The new science of neuroaesthetics [...] tells us much about the way pure form is dealt with by the brain. [...] V S Ramachandran, a neuroscientist at the University of California, San Diego, and William Hirstein, a philosopher at Elmhurst College in Illinois, argue that we are innately attuned to recognise things as unified objects – such that we find brushstrokes or architectural features that can be mentally assembled into a coherent whole more beautiful. — aeon.co
Indonesia is preparing cloud-seeding operations in an effort to combat a haze of air pollution blanketing neighbouring Singapore. Pollution levels were "moderate" levels on Tuesday morning, according to the pollution standard index, a day after hitting "unhealthy" levels. The worst affected parts of the island are in the west and closest to Indonesia. The haze has become an annual event in this part of Southeast Asia, as farmers illegally burn forest or plantation areas to clear land. — Al Jazeera America
Scientists have recently discovered deep deposits of a powerful warming gas leaking into the ocean from previously hidden vents just off North America's East Coast, kicking up underwater carbon dioxide levels [...] Most of the vents are located about 1,600 feet down, the perfect spot for the ocean's temperature and water pressure to combine and create an oozing mix of ice and methane gas, a powerful substance with an impact on global warming that's 20 times more damaging than that of [CO2]. — News.Mic
What does a city look like? If you’re walking down the street, perhaps it looks like people and storefronts. Viewed from higher up, patterns begin to emerge: A three-dimensional grid of buildings divided by alleys, streets, and sidewalks, nearly flat in some places and scraping the sky in others. Pull back far enough, and the city starts to look like something else entirely: a cluster of molecules.
At least, that’s what it looks like to Franz-Josef Ulm, an engineering professor [...]. — bostonglobe.com
In a paper he recently published in the International Journal of Modern Physics B, Tao points to two regions of China... that have a similar geographic location as the Midwest—but far fewer tornadoes. The difference, he says, is that China's plains are surrounded by three east-west mountain ranges, which slow down passing winds enough to prevent tornados from forming.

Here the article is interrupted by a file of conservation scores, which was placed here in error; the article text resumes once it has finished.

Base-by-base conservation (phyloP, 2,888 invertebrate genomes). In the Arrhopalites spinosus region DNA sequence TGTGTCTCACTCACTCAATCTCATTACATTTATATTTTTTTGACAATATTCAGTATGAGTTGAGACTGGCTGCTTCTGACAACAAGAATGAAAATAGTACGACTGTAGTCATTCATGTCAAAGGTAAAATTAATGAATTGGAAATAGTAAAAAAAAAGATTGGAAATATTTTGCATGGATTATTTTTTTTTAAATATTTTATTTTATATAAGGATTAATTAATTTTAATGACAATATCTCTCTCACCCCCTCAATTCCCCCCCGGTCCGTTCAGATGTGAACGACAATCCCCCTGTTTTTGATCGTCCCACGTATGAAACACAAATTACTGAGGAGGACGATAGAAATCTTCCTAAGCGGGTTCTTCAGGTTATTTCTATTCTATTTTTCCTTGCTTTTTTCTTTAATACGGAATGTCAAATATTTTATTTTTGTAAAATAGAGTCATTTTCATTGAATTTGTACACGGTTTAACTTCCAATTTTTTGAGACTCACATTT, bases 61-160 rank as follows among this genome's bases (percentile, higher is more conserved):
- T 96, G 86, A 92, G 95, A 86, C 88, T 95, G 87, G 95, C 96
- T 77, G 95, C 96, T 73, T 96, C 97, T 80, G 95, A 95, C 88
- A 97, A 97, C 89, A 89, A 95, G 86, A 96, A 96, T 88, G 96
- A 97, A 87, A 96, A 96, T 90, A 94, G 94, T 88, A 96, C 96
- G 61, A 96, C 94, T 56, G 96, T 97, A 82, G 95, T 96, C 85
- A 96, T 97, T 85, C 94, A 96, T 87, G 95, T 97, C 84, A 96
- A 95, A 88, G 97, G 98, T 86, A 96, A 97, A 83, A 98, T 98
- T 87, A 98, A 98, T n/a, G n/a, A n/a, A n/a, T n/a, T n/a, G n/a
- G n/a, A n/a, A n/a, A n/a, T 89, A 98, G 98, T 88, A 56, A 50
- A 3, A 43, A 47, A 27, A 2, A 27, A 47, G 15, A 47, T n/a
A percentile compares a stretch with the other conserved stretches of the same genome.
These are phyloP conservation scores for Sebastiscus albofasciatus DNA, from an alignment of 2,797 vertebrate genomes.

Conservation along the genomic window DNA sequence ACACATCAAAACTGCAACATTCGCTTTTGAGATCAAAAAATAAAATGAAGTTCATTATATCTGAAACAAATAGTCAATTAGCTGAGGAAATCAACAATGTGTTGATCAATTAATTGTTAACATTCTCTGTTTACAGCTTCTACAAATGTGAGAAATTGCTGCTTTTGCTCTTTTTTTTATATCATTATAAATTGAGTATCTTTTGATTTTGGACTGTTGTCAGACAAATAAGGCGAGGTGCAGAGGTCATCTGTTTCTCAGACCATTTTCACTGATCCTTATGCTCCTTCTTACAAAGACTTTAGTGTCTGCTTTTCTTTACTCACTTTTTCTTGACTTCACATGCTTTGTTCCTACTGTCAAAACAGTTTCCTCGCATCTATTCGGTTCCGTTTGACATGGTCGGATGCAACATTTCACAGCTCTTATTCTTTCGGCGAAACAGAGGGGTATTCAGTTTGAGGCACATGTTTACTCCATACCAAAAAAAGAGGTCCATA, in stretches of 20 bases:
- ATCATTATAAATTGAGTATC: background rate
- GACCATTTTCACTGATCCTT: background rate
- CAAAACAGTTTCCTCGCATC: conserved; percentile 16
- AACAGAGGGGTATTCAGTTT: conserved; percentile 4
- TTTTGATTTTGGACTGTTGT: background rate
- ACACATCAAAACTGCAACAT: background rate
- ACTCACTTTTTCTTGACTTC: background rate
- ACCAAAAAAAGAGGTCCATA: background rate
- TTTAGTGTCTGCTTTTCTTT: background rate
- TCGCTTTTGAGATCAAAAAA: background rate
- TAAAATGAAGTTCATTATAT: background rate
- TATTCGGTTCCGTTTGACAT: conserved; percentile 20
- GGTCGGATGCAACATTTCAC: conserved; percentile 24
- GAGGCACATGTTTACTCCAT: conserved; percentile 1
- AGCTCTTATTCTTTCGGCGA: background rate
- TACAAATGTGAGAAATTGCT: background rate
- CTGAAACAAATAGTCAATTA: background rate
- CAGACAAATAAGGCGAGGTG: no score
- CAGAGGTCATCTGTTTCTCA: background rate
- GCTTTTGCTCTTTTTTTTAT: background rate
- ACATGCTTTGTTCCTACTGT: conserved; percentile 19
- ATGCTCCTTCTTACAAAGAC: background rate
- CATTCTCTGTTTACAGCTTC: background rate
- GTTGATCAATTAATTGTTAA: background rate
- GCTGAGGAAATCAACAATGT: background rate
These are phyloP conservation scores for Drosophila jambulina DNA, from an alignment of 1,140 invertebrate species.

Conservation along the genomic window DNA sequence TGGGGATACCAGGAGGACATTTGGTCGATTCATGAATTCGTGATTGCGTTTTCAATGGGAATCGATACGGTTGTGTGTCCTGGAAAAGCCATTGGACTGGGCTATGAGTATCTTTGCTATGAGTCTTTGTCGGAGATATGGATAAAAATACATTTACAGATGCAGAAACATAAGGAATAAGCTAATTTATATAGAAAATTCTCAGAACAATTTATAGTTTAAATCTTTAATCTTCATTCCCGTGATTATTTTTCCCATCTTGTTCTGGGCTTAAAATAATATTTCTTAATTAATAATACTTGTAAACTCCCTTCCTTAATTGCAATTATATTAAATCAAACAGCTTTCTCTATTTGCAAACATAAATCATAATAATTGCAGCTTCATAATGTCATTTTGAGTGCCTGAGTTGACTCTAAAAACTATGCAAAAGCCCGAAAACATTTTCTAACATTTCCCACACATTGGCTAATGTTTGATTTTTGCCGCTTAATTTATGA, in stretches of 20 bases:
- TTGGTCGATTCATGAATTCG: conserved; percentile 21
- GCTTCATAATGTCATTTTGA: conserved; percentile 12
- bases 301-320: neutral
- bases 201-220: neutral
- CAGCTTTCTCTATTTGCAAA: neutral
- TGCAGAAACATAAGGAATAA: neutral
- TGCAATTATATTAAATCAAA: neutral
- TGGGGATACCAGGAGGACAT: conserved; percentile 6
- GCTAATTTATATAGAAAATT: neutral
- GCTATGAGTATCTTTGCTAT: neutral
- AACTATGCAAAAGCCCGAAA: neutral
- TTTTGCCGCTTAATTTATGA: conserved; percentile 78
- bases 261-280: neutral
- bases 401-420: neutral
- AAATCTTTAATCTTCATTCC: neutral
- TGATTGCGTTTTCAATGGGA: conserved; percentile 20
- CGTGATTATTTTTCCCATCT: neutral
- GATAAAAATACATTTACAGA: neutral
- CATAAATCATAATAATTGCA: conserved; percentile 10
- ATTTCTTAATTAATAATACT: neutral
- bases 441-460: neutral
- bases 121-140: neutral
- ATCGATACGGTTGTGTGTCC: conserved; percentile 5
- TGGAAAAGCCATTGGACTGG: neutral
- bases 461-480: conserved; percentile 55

Tao, then, is essentially suggesting we build mountain range-sized walls across Tornado Alley... — motherboard.vice.com
A new technique developed by a Binghamton University physicist and his colleagues will improve the quality of flexible, conductive, transparent glass. (The sort that's needed for Minority Report-style giant computer displays.)[...] Creating a more reliable production process for a-IGZO will save electronics manufacturers money. It could also reduce energy use, as a fully transparent display can take advantage of ambient light and does not require as much backlighting. — ScienceDaily
Advances in technologies such as this one will enable glass to go beyond transparency and become screens, with the potential to radically change architecture and urbanism. A future in which windows, doors, and even walls could stream movies or display art is fast approaching. LED and LCD screens...
MIT Prof. Mark Jarzombek on the notion of primitive, the worldwide evolution of the housing, and the fate of the native populations in the modern environment
When does the architecture begin? How the pit house can explain the global migrations and links between the Navahos and first men in Europe? MIT Professor of the History and Theory of Architecture Mark Jarzombek clarifies the essence of the problem. — serious-science.org
We were participating in a little experiment trying to answer the question, “How does the brain respond to the city?” The headsets were recording second-by-second readings of our brain waves via Bluetooth to an app on the iPod. The resulting gigabyte of data, gathered from about 50 participants, will be aggregated into a visualization to be presented May 13 at Issue Project Room in Brooklyn. It’s part of the Van Alen Institute’s multiyear “Elsewhere: Escape and the Urban Landscape” project. — theatlanticcities.com